There are examples of where this approach has worked. The shark eco-tourism company Project Hiu was founded by first meeting with the local shark fishermen and spending time with them, learning what was happening within their communities. This program then brings in tourists to experience a week seeing East Lombok, Indonesia and also learning about what these shark fisherman face on a daily basis (Bajak Laut 2019).  While this may appear to be something small, it can have big impacts. Fishing boats have been repurposed for tourists, saving approximately 200 sharks each week per boat (Bajak Laut 2019). This conservation can up quickly and shows fishermen that a week of bringing tourists out on the water to see live sharks makes them as much money (or more) than they do spending a week (or more) fishing, away from their families, in dangerous conditions (Jaiteh et al. 2017).  While this shark eco-tourism program is still in its early stages, the hope is that through education and alternative financial source the shark fisherman will see the money sharks can bring them in the long-term by keeping them alive (Bajak Laut 2019).

A future without exploitation

It’s easy to get lost in an issue when only one side of the story is being told and that is why the human side of the shark fin trade must be told. Not only are we seeing significant declines in some shark populations, a key predator in the ocean’s food web, we are seeing the exploitation of the shark fishermen who hunt them. But, there is a bright side, examples have proven that the industry can change and that both victims of this horrible trade can come out on top. With the introduction of shark eco-tourism, broader, educational opportunities, and government intervention, fishermen have options for sustainable livelihoods that do not put them, or sharks, at risk. As a result, the shark species that are in danger of becoming extinct can rebound.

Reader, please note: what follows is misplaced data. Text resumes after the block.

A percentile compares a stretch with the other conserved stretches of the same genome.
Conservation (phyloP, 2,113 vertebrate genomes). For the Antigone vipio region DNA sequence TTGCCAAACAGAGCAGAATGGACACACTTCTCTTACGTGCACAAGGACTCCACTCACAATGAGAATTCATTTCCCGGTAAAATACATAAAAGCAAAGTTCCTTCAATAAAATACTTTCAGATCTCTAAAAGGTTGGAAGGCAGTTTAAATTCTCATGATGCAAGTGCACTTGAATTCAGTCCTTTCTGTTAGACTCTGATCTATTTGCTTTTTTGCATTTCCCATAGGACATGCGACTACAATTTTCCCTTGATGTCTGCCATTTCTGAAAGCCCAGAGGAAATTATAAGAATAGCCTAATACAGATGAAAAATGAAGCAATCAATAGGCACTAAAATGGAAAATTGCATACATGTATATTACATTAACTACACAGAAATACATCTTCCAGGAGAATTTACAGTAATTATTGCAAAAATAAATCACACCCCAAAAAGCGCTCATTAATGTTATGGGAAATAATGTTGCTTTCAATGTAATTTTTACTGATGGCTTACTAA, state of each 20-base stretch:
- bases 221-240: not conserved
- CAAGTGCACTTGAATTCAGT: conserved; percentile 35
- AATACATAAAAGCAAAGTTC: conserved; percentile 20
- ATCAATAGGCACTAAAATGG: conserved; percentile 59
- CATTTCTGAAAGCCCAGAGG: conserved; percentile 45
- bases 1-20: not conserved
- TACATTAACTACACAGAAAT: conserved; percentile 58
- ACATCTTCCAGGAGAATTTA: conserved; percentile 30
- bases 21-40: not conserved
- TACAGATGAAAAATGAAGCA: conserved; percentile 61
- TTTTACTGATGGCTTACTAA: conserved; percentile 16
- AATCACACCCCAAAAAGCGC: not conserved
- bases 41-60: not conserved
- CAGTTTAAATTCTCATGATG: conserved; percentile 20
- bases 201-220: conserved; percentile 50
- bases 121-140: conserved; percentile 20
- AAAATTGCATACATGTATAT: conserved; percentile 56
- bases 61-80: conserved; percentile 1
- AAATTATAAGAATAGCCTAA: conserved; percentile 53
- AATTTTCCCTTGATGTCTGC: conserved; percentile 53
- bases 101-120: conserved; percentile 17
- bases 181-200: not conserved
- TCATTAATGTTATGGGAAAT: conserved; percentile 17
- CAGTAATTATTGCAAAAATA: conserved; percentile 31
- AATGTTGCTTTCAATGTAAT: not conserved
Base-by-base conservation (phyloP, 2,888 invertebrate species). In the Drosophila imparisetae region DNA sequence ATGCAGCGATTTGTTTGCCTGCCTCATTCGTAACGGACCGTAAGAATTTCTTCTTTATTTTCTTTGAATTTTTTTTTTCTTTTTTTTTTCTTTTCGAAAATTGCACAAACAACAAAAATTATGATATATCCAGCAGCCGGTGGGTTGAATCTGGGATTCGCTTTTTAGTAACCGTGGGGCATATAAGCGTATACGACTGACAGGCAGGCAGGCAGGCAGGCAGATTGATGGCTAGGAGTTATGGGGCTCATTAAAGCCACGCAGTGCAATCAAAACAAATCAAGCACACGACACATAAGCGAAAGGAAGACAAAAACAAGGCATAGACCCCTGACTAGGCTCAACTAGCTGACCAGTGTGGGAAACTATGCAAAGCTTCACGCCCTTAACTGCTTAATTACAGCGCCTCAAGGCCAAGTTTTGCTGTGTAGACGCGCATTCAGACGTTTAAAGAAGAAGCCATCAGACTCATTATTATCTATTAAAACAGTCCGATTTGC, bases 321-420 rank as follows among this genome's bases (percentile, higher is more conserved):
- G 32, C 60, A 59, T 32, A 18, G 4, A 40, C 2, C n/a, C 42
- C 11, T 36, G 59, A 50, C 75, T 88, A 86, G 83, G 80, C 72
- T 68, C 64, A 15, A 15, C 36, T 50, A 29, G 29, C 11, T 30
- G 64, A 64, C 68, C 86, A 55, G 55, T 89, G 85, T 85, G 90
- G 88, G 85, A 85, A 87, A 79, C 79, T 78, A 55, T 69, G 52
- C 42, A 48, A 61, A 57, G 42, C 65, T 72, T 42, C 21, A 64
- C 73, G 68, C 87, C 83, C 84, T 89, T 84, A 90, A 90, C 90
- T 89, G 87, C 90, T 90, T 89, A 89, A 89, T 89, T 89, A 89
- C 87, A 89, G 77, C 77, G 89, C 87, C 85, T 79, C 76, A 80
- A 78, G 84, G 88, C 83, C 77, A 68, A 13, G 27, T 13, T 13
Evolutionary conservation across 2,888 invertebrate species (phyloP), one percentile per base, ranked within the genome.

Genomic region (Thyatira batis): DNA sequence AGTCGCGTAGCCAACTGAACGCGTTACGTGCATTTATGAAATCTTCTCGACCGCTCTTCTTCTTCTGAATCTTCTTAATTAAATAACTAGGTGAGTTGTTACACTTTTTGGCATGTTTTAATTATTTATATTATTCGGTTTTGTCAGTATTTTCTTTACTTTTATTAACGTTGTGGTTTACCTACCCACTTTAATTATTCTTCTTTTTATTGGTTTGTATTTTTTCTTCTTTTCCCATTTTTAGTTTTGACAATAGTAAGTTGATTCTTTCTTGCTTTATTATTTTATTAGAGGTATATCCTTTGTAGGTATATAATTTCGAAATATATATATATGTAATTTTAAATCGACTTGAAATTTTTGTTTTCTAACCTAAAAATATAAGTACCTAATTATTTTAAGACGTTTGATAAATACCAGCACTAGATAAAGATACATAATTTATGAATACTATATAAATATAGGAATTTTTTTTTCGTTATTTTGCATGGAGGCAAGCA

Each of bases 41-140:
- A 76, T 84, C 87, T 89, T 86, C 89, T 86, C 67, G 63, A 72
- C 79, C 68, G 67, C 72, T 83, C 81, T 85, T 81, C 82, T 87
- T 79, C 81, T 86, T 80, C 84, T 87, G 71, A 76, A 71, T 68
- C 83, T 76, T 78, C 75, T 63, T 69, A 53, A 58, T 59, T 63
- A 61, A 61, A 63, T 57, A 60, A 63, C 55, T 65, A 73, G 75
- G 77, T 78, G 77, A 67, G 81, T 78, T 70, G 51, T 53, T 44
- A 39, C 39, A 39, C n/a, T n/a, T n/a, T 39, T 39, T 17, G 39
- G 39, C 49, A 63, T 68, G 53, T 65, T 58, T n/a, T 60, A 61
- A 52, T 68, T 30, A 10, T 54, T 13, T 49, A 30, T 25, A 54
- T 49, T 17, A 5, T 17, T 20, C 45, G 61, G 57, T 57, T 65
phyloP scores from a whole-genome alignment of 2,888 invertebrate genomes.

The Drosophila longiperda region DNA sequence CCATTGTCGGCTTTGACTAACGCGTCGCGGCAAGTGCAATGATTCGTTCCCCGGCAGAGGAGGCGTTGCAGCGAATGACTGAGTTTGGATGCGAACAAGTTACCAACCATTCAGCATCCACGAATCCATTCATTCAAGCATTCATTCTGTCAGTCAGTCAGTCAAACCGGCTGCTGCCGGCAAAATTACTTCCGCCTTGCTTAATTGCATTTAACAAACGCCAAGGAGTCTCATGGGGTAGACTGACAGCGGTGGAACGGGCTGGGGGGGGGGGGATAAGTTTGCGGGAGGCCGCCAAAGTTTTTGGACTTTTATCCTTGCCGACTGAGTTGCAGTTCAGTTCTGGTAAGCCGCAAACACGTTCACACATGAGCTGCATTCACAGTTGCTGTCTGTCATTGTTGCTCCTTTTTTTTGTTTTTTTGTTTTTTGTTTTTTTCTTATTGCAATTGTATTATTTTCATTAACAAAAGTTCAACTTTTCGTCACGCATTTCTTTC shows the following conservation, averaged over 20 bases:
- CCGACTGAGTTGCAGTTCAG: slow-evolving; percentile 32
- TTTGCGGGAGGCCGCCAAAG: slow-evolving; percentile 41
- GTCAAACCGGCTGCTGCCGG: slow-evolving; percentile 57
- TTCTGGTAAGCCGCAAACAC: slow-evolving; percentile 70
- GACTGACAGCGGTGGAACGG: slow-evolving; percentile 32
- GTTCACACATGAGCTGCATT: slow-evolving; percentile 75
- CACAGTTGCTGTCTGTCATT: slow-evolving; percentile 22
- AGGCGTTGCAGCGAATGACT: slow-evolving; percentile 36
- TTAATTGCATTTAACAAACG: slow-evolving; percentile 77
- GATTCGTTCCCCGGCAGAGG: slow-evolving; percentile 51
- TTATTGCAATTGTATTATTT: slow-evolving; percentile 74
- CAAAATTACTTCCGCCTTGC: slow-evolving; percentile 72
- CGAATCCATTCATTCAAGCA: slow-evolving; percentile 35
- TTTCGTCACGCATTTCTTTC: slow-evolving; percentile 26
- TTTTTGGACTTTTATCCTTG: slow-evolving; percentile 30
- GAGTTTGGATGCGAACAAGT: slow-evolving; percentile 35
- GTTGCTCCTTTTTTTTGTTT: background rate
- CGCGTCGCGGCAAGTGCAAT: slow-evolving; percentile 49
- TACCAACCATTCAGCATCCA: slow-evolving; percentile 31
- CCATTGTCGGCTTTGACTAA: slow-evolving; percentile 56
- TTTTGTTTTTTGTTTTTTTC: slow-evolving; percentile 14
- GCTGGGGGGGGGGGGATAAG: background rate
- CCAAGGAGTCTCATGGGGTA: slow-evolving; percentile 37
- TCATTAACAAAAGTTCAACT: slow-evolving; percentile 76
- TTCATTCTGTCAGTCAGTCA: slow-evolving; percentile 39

About the Author

Hi there, I’m Kylie Holub, an undergrad at Humboldt State University studying Fisheries Science and Film. My interest in fisheries and film is no coincidence. The ocean along with the creatures that inhabit it hold a special place in my heart and that’s what has pushed me toward this path. Now, where the film part comes into play is based on my belief that science and creative art go hand-in-hand.  In order to help people better understand what is going on, it’s important to present it to them in a way they can easily digest. That’s where visual communication comes into play and can act as a catalyst toward bridging the gap between scientist and everyday people through film-based science communication. My hope is that by combining these two disciplines, I can bring my love for the science to people in a visual manner so we can find common ground and understanding so we can help each other be better environmental stewards to this planet.

For other Humboldt State student posts, please see:


Bajak Laut. Directed by Madison Stewart. Energi Impact Productions, 2019. Project Hiu, Vimeo,

Clarke, S. C., M. K. McAllister, E. J. Milner-Gulland, G. P. Kirkwood, C. G. J. Michielsens, D. J. Agnew, E. K. Pikitch, H. Nakano, and M. S. Shivji. 2006. Global estimates of shark catches using trade records from commercial markets. Ecology Letters 9: 1115-1126.

Jaiteh, V.F., N.R. Lonevagan, and C. Warren. 2017. The end of shark finning? Impacts of declining catches and fin demand on coastal community livelihoods. Marine Policy 82: 224-233. Mau, R.  2008. Managing for conservation and recreation: The Ningaloo whale shark experience. Journal of Ecotourism 7: 213-225.